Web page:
Emma Quay- by Leanne Barrett
Giving Voice, Then Keeping Quiet: the art of making children’s picture books…and letting them go.
Talk delivered at Creative Kids Tales Festival 2019
Emma Quay is the author and illustrator of ‘Nudie Rudie’ (2012) and ‘My Sunbeam Baby’ (2018). She told the audience that it takes her a long time to create book illustrations. In Sunbeam Baby she created 300 individual babies and they all got her time and attention during the creation process. On the page with the apple babies, Emma included; patterns from jam jars, pastry leaves and apple slice collars.
While Emma’s session was about the art of making picture books and illustration, much of her advice was equally relevant to writers.
Emma explained that becoming a creator takes time and while it may be years before you are published, it is the day’s not years that count. Illustrators need to draw every day. Never give up. Her call to action to the audience was, to invest the time to do your best work.
Emma talked about Listening to your own voice. As a creator you need learn to listen to the right voices in your head. The challenge is not to get distracted by the inner critic or the chatter that can be found on social media. These voices can cloud and influence your work. When you quieten the chatter, your own voice can shine though.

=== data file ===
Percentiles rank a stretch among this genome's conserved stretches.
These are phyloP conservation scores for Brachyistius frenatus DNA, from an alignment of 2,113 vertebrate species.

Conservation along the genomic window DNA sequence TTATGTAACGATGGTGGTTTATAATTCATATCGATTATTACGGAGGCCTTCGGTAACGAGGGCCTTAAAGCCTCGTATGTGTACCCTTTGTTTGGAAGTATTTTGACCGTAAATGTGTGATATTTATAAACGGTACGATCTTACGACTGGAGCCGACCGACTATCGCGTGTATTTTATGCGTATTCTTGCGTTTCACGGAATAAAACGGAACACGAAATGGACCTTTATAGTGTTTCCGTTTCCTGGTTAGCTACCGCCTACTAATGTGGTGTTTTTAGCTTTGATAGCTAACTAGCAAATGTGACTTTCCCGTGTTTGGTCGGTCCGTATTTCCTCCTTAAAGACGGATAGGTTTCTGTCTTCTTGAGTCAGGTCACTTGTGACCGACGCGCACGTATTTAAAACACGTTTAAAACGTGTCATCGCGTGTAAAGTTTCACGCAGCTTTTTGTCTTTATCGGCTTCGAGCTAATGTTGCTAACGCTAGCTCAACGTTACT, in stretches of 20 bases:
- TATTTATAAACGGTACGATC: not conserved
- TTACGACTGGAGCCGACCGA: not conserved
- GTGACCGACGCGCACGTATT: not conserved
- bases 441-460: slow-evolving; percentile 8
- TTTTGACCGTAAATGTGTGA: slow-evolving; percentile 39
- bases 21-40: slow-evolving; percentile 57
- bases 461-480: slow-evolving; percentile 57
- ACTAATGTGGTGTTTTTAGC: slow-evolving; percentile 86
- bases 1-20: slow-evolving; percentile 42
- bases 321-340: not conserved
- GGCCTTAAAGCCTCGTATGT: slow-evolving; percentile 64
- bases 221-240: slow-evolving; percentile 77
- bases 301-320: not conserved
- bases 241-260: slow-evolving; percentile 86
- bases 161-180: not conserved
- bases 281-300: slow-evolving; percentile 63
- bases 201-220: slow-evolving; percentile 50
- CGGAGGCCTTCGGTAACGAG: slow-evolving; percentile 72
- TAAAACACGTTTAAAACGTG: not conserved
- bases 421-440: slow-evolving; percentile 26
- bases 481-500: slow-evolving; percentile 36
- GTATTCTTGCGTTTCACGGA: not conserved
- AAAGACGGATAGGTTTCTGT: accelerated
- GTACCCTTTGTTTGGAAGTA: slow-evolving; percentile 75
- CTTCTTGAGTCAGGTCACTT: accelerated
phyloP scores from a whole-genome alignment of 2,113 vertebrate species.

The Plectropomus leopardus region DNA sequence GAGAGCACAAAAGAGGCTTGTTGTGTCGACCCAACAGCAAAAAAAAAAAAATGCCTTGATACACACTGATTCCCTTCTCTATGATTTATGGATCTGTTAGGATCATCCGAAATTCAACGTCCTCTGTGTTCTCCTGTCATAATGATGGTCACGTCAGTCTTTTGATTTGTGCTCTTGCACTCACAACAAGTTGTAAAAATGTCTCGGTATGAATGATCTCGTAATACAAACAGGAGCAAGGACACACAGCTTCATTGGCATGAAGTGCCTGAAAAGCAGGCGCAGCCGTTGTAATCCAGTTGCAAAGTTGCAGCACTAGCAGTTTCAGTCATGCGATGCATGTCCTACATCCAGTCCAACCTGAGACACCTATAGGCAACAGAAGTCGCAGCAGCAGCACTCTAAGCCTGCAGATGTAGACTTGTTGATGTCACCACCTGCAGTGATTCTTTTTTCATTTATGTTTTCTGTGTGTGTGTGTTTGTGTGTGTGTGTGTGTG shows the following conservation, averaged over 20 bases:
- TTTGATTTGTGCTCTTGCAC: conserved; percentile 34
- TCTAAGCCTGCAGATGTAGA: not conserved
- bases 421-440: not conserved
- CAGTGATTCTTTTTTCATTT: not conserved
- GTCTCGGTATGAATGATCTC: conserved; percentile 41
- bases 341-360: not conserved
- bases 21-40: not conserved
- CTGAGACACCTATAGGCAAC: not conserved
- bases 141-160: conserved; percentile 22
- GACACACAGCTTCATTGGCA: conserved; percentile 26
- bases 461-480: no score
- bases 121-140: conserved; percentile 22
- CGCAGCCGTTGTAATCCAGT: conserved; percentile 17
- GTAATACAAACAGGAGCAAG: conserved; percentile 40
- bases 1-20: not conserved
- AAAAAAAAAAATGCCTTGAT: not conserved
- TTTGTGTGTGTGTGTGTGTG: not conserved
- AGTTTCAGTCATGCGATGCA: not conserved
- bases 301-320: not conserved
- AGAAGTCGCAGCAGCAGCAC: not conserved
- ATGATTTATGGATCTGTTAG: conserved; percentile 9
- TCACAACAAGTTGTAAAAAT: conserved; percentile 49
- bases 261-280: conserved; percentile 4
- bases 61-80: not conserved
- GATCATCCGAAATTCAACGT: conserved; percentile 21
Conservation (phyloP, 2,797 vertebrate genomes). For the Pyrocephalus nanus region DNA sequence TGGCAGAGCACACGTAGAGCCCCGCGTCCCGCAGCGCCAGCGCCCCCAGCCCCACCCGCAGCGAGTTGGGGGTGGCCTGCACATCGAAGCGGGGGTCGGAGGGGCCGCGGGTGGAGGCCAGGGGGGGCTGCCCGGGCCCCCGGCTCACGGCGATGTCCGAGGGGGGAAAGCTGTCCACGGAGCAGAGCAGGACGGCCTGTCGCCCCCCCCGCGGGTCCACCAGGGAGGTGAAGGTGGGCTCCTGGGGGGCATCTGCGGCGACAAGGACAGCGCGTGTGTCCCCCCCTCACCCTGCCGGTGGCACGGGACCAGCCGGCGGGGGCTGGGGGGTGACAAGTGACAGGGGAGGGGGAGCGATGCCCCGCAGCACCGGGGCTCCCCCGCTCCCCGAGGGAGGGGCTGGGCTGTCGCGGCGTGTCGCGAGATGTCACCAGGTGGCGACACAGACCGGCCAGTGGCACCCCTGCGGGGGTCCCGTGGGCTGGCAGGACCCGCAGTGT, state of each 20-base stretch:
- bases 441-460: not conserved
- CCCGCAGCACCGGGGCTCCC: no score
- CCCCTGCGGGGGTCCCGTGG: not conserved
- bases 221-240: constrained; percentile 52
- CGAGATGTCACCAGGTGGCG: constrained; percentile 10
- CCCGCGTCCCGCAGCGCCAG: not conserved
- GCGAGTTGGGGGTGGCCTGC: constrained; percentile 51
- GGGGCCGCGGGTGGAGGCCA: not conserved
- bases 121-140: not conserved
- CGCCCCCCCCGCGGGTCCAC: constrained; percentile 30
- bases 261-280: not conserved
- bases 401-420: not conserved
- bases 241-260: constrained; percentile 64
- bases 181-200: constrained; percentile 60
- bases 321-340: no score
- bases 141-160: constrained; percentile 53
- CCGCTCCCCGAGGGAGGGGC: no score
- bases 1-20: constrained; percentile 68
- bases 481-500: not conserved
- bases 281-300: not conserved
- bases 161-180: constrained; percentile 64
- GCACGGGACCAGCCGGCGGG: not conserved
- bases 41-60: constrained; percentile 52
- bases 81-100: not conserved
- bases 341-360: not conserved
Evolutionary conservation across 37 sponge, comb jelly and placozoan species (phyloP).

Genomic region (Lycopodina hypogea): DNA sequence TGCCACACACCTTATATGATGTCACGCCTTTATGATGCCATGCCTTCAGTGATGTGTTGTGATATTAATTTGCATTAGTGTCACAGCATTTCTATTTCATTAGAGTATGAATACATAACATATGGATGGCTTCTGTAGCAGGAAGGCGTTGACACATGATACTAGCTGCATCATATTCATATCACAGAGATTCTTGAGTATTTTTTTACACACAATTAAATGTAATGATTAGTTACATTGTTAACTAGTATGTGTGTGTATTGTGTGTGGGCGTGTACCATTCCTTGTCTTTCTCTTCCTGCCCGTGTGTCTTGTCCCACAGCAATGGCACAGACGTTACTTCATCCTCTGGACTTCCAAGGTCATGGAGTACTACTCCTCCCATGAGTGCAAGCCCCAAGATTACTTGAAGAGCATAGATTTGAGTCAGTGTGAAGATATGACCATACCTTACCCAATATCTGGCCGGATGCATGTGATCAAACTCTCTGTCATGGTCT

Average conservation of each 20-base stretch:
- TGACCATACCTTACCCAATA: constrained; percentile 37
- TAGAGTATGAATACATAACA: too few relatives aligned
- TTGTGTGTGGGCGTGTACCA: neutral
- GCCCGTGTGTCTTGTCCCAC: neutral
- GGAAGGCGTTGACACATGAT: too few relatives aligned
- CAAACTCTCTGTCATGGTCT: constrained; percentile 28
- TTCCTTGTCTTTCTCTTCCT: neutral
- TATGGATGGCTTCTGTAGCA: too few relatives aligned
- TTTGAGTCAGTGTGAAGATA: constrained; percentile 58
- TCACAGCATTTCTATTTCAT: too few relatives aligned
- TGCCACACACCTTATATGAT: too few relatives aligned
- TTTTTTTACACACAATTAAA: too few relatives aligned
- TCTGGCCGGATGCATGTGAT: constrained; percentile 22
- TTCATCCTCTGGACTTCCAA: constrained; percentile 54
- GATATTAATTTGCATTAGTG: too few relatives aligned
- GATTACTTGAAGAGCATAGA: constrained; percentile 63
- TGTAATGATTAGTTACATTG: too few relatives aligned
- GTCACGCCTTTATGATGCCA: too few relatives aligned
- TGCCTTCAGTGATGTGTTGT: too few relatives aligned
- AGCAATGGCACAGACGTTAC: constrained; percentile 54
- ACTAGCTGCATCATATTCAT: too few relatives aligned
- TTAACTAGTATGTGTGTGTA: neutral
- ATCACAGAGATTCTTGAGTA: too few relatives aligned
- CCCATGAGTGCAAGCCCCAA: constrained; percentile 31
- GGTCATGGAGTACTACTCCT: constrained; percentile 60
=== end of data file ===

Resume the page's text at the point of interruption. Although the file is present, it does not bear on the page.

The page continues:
To listen to your own voice you need to find moments in your day to let your mind wonder. Get out more: walk the dog and look at nature. Create while listening to music, watching tv or while on the train, just like Emma. Your own voice needs time to develop. Draw every day to loosen up and discover your style.
Letting Your Book Go:
Emma had some sage advice for when your book has been published and the critics start to comment. She said, ‘It’s up to others how they share your book…you have to let go.’
Letting Go of Ego:
Emma recommended, that one needs to accept guidance from your editors; it can only make your work better. You need a balance between arrogance and humility.
Emma’s Tips to Illustrators:
Add movement to static scene.
Look at your reference pictures then put them away, and then draw over and over again.
Don’t make animals too realistic, capture their essence.
Your characters need to stand out on the page. This can be done by adding white space and removing clutter.
If you draw small, blow it up afterwards and work on the larger image.
Look at your work upside down, what do you see?
Be mindful. Quieten the chatter. Draw every day.